How you can be crap at business but still find success
Is your lifestyle the measure of success?
There are plenty of business success stories to be inspired/ intimidated by and I for one spend a lot of time thinking about all the things we should be doing. Chris and I are under no illusions, when we compare ourselves with other high falutin’ entrepreneurs, we don’t quite measure up. But does it matter? Can you have a business which would be ripped to shreds on Dragon’s Den, but against all odds still seem to come out smelling of roses?
MBA free zone
Neither Chris nor I have a business background. I’m a psychologist, Chris ‘does IT’; it’s an eclectic mix. We outsource our financial management (I can picture the cries of dismay by those of you more fiscally astute) and have a catalogue of incomplete projects on a semi permanent state of ‘hold’ as our attention diverts to other things. We don’t really like sales and are abysmal at monitoring and follow up. There isn’t one area of our business where we feel we have honed it to perfection. Most of the time I feel we are doing a half assed job. How’s that for being honest!
Last week we learnt that for the first time in 6 years we failed to make any profit. Oh dear. We know why (there was a huge change in one of our industries and we lost 3 of our biggest clients the year before). Much of that year was spent laying the ground work for a long term new plan which is just starting to pay dividends now. But despite knowing all this, it felt like a huge backwards step bearing in mind the 6
figure profit we’ve managed to rack up in previous years. So what’s the lesson to be learned here?
Work life balance to the extreme
For one reason or another I haven’t been able to work for the last 2-3 months and Chris’ productivity has been a tad compromised as he’s been looking after me. I have been putting in a maximum of two hours on a good week. I’ve made the 4 Hour Work Week look like a workaholics manual.
Not the best time to take a picture!
But yet, our income has remained steady. The relationships we have been building for the last three years for one of our projects are still generating enquiries. Commitments have been met as wonderful colleagues have rallied round and handled delivery I would normally do, earning me money while I stay in bed. Today we’ve been asked to be interviewed on a radio show and last week we had two enquiries about providing a service which will generate £18k of business. Our passive income has continued to slowly grow and pay our mortgage even while I have done nothing to propel it forward. Our scattergun approach may pull us in too many directions a lot of the time but when the bottom falls out of one stream of income, we have others to fall back on while we pick ourselves back up. Lack of security can be a key dissuader for a lot of people contemplating self employment. I think I’d be feeling way more insecure right now if I was working for someone else.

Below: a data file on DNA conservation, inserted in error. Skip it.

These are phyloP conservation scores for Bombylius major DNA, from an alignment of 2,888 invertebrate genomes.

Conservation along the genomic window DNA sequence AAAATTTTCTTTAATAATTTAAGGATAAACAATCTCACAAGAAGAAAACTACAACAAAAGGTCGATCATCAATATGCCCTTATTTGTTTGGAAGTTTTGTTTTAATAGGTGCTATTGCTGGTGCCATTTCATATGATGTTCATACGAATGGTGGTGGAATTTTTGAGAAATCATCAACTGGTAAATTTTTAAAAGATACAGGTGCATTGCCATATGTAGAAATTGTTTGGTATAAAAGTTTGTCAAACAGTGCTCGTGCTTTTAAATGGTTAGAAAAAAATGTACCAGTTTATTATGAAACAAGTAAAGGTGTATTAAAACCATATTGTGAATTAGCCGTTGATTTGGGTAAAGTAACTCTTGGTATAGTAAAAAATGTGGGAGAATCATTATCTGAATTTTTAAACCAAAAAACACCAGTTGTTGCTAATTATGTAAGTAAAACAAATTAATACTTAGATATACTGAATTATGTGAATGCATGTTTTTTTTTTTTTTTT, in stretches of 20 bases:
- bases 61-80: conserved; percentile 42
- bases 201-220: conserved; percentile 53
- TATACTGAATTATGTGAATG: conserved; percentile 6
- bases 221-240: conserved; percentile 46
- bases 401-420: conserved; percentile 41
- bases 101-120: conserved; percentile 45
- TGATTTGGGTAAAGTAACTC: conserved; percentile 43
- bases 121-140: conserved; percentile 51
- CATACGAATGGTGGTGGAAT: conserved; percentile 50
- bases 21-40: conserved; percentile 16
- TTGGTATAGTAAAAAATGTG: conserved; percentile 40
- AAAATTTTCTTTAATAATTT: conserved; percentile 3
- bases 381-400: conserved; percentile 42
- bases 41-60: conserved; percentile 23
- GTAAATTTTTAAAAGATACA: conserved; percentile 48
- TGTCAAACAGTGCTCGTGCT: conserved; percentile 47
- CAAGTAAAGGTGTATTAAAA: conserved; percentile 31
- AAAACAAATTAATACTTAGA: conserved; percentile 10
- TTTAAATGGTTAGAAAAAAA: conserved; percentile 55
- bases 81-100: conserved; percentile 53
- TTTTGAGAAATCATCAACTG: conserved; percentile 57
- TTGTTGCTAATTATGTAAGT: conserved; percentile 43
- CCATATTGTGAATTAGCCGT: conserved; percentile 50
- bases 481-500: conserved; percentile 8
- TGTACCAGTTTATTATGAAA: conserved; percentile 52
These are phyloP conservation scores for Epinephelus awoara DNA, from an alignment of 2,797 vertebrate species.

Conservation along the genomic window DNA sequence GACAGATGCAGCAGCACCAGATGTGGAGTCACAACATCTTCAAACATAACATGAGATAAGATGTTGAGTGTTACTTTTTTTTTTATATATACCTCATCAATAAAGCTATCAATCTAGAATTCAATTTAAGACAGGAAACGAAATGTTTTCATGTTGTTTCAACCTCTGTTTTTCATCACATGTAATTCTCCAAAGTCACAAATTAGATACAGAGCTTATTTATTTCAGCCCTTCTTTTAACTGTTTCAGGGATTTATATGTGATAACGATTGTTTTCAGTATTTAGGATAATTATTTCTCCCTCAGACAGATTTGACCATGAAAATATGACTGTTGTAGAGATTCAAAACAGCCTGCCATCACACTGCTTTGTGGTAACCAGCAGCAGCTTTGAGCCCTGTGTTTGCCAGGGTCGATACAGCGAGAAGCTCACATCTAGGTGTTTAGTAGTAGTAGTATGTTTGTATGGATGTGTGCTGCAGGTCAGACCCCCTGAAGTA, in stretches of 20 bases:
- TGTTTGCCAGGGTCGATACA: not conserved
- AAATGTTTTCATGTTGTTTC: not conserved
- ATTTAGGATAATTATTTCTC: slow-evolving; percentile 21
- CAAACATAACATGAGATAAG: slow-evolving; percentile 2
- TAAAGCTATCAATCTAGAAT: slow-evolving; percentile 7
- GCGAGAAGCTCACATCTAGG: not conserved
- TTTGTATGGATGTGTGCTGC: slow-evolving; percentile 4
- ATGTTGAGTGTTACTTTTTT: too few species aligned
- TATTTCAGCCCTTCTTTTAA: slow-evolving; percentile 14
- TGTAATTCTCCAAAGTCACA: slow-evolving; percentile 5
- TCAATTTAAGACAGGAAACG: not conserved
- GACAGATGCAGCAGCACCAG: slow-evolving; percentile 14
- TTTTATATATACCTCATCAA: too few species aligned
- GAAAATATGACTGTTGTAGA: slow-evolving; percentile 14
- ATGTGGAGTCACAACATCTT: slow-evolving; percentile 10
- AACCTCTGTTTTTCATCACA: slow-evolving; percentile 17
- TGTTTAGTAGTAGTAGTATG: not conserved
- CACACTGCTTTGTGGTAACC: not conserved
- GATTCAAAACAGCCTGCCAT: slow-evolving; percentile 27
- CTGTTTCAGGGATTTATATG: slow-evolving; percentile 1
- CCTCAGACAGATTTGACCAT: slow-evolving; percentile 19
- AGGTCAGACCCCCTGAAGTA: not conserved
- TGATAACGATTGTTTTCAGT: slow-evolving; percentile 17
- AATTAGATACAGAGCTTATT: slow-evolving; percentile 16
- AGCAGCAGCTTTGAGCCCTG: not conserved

Playing the long game
Of course this situation can’t go on forever and as much as we are benefitting from past endeavours right now, things will need to go back to normal eventually in order to keep our financial future steady. Plus I miss work. But when Chris and I were talking about how many things we get wrong it made us smile to realise that despite this, we are in a situation where we can travel when we like (having spent 8 months of the last 12 overseas), have savings in the bank, don’t have to worry about money and can even work ridiculously reduced hours and manage just fine. Just think what we could do if we were on full power, eh?
It’s great to look back and remember what you saw and achieved
Whatever your reservations and insecurities, some days you’ll screw up, some days you’ll make progress. Sometimes the results will be so far down the road you will have forgotten what on earth you did to get there in the first place. None of it matters as long as you are doing SOMETHING. You’ll learn as you go, through your own mistakes and from observing others, and you will always wish you were doing better. But that doesn’t mean you aren’t doing ok right now after all.
Are you striving for perfection or just trying to get some things right some of the time?
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